Red card for red cars

THE METROPOLITAN Police has ticked off its Diplomatic Protection Group officers after several incidents involving the cops in the red cars and photographers. This follows lobbying by photographer Nigel Howard. The message reminds them of the guidelines on dealing with the media and that "Regardless of whether we agree with their rôle and methods or not, representatives of the media are entitled to do their job without unnecessary interference from police officers."
DPS officers taking the details of an NUJ video journalist: photo © Jason Parkinson
DPS officers taking the details of an NUJ video journalist at a protest for Mumia Abu-Jamal in London's Grosvenor Square on 29 March. Blurred by us.

That email to officers

CO6 and the Press

In recent weeks there have been a number of occasions when officers from CO6, whilst carrying out their protection role, have had dealings with photographers and camera operators from various sections of the media. The officers have intervened or hindered these photographers from taking pictures of the principal who was the subject of CO6 protection. It must be pointed out that it is in no way part of the role of CO6 to prevent the press from doing their job if it does not compromise the safety of the person being protected. Regardless of whether we agree with their role and methods or not, representatives of the media are entitled to do their job without unnecessary interference from police officers.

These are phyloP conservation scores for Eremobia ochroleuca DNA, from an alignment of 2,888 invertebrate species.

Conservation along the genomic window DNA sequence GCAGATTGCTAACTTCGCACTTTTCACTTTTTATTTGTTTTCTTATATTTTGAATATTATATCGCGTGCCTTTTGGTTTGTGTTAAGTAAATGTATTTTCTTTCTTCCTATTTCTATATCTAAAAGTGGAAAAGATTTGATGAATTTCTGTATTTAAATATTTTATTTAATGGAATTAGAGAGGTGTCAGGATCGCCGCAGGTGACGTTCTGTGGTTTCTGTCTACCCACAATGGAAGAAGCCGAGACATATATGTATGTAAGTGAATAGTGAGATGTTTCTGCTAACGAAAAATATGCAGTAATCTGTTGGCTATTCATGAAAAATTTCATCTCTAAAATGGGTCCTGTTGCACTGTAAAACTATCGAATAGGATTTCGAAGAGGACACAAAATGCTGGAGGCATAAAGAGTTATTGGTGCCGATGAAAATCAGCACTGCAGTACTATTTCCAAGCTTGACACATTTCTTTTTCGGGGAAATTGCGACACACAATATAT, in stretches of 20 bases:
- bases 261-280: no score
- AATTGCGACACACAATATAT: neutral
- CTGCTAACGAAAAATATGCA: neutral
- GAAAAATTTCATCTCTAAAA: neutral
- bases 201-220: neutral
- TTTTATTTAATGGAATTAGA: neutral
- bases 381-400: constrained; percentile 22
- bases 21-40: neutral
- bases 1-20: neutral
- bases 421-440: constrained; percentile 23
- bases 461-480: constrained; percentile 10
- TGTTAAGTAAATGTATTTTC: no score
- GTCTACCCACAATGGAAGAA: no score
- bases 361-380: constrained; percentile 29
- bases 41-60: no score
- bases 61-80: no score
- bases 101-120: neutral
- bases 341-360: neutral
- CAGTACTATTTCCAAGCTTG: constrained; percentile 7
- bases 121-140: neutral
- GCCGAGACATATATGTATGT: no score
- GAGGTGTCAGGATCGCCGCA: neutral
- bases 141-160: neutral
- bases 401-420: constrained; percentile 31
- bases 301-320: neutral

The following is an excerpt from Guidelines for MPS staff on dealing with media reporters, press photographers and television crews:

“1. Members of the media have a duty to take photographs and film incidents and we have no legal power or moral responsibility to prevent or restrict what they record. It is a matter for their editors to control what is published or broadcast, not the police. Once images are recorded, we have no power to delete or confiscate them without a court order, even if we think they contain damaging or useful evidence.”

“Please bear this in mind should you have dealings with the press in the future.”

I would like to take this opportunity to thank Mr Howe and also Supt Operations Ian Apps at the DPG for their positive attitude and professionalism in ensuring a better working relationship with officers from their department and photojournalists, It is a step forward and a most welcome one

.

In times when security is at an all time high and is paramount in everyone's minds it is refreshing to see that a sensible understanding of our role as photojournalists is understood and recognised by those officers.

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